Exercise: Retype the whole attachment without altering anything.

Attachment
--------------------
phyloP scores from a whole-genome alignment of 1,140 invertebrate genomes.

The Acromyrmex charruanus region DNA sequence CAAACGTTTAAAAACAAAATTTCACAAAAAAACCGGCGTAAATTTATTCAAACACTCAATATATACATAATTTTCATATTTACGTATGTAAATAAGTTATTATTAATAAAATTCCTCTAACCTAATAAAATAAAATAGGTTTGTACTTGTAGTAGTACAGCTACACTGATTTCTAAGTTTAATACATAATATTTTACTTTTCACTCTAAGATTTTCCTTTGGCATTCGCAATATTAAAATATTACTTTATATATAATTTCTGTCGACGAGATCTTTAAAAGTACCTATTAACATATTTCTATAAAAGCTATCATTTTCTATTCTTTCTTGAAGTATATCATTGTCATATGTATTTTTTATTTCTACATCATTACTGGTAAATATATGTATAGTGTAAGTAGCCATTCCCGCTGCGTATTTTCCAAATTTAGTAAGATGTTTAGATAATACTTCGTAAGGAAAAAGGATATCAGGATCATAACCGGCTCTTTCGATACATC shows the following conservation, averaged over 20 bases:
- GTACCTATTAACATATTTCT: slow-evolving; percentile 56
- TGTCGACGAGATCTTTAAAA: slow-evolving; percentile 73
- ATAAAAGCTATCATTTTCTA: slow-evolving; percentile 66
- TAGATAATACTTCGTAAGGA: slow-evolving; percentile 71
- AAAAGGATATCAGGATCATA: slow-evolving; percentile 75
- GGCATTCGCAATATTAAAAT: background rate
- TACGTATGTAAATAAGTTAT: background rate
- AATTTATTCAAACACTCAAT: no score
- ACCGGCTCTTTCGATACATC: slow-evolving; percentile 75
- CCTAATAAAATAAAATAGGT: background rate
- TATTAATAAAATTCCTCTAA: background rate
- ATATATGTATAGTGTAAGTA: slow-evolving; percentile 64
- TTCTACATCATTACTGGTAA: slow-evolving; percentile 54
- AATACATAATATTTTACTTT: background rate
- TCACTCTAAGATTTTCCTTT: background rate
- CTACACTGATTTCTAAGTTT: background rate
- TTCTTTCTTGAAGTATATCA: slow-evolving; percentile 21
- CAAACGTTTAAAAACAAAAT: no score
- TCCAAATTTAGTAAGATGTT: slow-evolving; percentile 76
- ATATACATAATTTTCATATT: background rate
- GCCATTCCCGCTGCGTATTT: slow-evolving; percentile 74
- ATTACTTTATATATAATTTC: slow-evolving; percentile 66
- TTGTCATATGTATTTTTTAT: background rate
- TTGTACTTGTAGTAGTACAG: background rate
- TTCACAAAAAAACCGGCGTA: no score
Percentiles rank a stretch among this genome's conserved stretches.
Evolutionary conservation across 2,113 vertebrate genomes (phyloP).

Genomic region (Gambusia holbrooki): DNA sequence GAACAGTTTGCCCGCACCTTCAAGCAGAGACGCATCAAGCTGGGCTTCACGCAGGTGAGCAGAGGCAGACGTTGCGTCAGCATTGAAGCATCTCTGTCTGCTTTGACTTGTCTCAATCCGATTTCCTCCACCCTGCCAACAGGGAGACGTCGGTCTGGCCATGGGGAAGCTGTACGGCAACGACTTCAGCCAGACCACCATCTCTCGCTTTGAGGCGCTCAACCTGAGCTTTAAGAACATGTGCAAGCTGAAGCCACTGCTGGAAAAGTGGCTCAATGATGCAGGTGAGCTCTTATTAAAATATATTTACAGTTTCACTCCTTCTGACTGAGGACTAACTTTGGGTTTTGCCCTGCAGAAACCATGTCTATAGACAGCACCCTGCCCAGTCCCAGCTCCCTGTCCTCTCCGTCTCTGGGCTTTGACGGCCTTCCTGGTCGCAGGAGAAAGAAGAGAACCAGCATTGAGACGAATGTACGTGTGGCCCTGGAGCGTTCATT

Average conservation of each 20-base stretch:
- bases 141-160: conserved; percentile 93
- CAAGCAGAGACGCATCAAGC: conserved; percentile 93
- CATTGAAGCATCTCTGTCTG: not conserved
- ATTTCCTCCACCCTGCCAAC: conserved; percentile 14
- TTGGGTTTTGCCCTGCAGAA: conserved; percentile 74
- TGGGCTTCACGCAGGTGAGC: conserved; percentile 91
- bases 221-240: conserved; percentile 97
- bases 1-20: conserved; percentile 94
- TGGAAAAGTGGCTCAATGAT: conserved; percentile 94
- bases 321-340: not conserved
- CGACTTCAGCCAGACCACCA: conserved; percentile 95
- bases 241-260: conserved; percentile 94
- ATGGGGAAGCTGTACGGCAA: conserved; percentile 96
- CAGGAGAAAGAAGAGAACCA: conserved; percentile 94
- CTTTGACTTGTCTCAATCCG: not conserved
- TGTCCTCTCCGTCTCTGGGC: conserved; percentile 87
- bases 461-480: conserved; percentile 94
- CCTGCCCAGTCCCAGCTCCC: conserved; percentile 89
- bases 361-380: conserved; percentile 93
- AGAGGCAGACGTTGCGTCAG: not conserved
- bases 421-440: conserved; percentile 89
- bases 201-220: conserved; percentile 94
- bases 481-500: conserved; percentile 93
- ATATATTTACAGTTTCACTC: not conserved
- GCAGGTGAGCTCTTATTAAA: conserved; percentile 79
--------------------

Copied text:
phyloP scores from a whole-genome alignment of 1,140 invertebrate genomes.

The Acromyrmex charruanus region DNA sequence CAAACGTTTAAAAACAAAATTTCACAAAAAAACCGGCGTAAATTTATTCAAACACTCAATATATACATAATTTTCATATTTACGTATGTAAATAAGTTATTATTAATAAAATTCCTCTAACCTAATAAAATAAAATAGGTTTGTACTTGTAGTAGTACAGCTACACTGATTTCTAAGTTTAATACATAATATTTTACTTTTCACTCTAAGATTTTCCTTTGGCATTCGCAATATTAAAATATTACTTTATATATAATTTCTGTCGACGAGATCTTTAAAAGTACCTATTAACATATTTCTATAAAAGCTATCATTTTCTATTCTTTCTTGAAGTATATCATTGTCATATGTATTTTTTATTTCTACATCATTACTGGTAAATATATGTATAGTGTAAGTAGCCATTCCCGCTGCGTATTTTCCAAATTTAGTAAGATGTTTAGATAATACTTCGTAAGGAAAAAGGATATCAGGATCATAACCGGCTCTTTCGATACATC shows the following conservation, averaged over 20 bases:
- GTACCTATTAACATATTTCT: slow-evolving; percentile 56
- TGTCGACGAGATCTTTAAAA: slow-evolving; percentile 73
- ATAAAAGCTATCATTTTCTA: slow-evolving; percentile 66
- TAGATAATACTTCGTAAGGA: slow-evolving; percentile 71
- AAAAGGATATCAGGATCATA: slow-evolving; percentile 75
- GGCATTCGCAATATTAAAAT: background rate
- TACGTATGTAAATAAGTTAT: background rate
- AATTTATTCAAACACTCAAT: no score
- ACCGGCTCTTTCGATACATC: slow-evolving; percentile 75
- CCTAATAAAATAAAATAGGT: background rate
- TATTAATAAAATTCCTCTAA: background rate
- ATATATGTATAGTGTAAGTA: slow-evolving; percentile 64
- TTCTACATCATTACTGGTAA: slow-evolving; percentile 54
- AATACATAATATTTTACTTT: background rate
- TCACTCTAAGATTTTCCTTT: background rate
- CTACACTGATTTCTAAGTTT: background rate
- TTCTTTCTTGAAGTATATCA: slow-evolving; percentile 21
- CAAACGTTTAAAAACAAAAT: no score
- TCCAAATTTAGTAAGATGTT: slow-evolving; percentile 76
- ATATACATAATTTTCATATT: background rate
- GCCATTCCCGCTGCGTATTT: slow-evolving; percentile 74
- ATTACTTTATATATAATTTC: slow-evolving; percentile 66
- TTGTCATATGTATTTTTTAT: background rate
- TTGTACTTGTAGTAGTACAG: background rate
- TTCACAAAAAAACCGGCGTA: no score
Percentiles rank a stretch among this genome's conserved stretches.
Evolutionary conservation across 2,113 vertebrate genomes (phyloP).

Genomic region (Gambusia holbrooki): DNA sequence GAACAGTTTGCCCGCACCTTCAAGCAGAGACGCATCAAGCTGGGCTTCACGCAGGTGAGCAGAGGCAGACGTTGCGTCAGCATTGAAGCATCTCTGTCTGCTTTGACTTGTCTCAATCCGATTTCCTCCACCCTGCCAACAGGGAGACGTCGGTCTGGCCATGGGGAAGCTGTACGGCAACGACTTCAGCCAGACCACCATCTCTCGCTTTGAGGCGCTCAACCTGAGCTTTAAGAACATGTGCAAGCTGAAGCCACTGCTGGAAAAGTGGCTCAATGATGCAGGTGAGCTCTTATTAAAATATATTTACAGTTTCACTCCTTCTGACTGAGGACTAACTTTGGGTTTTGCCCTGCAGAAACCATGTCTATAGACAGCACCCTGCCCAGTCCCAGCTCCCTGTCCTCTCCGTCTCTGGGCTTTGACGGCCTTCCTGGTCGCAGGAGAAAGAAGAGAACCAGCATTGAGACGAATGTACGTGTGGCCCTGGAGCGTTCATT

Average conservation of each 20-base stretch:
- bases 141-160: conserved; percentile 93
- CAAGCAGAGACGCATCAAGC: conserved; percentile 93
- CATTGAAGCATCTCTGTCTG: not conserved
- ATTTCCTCCACCCTGCCAAC: conserved; percentile 14
- TTGGGTTTTGCCCTGCAGAA: conserved; percentile 74
- TGGGCTTCACGCAGGTGAGC: conserved; percentile 91
- bases 221-240: conserved; percentile 97
- bases 1-20: conserved; percentile 94
- TGGAAAAGTGGCTCAATGAT: conserved; percentile 94
- bases 321-340: not conserved
- CGACTTCAGCCAGACCACCA: conserved; percentile 95
- bases 241-260: conserved; percentile 94
- ATGGGGAAGCTGTACGGCAA: conserved; percentile 96
- CAGGAGAAAGAAGAGAACCA: conserved; percentile 94
- CTTTGACTTGTCTCAATCCG: not conserved
- TGTCCTCTCCGTCTCTGGGC: conserved; percentile 87
- bases 461-480: conserved; percentile 94
- CCTGCCCAGTCCCAGCTCCC: conserved; percentile 89
- bases 361-380: conserved; percentile 93
- AGAGGCAGACGTTGCGTCAG: not conserved
- bases 421-440: conserved; percentile 89
- bases 201-220: conserved; percentile 94
- bases 481-500: conserved; percentile 93
- ATATATTTACAGTTTCACTC: not conserved
- GCAGGTGAGCTCTTATTAAA: conserved; percentile 79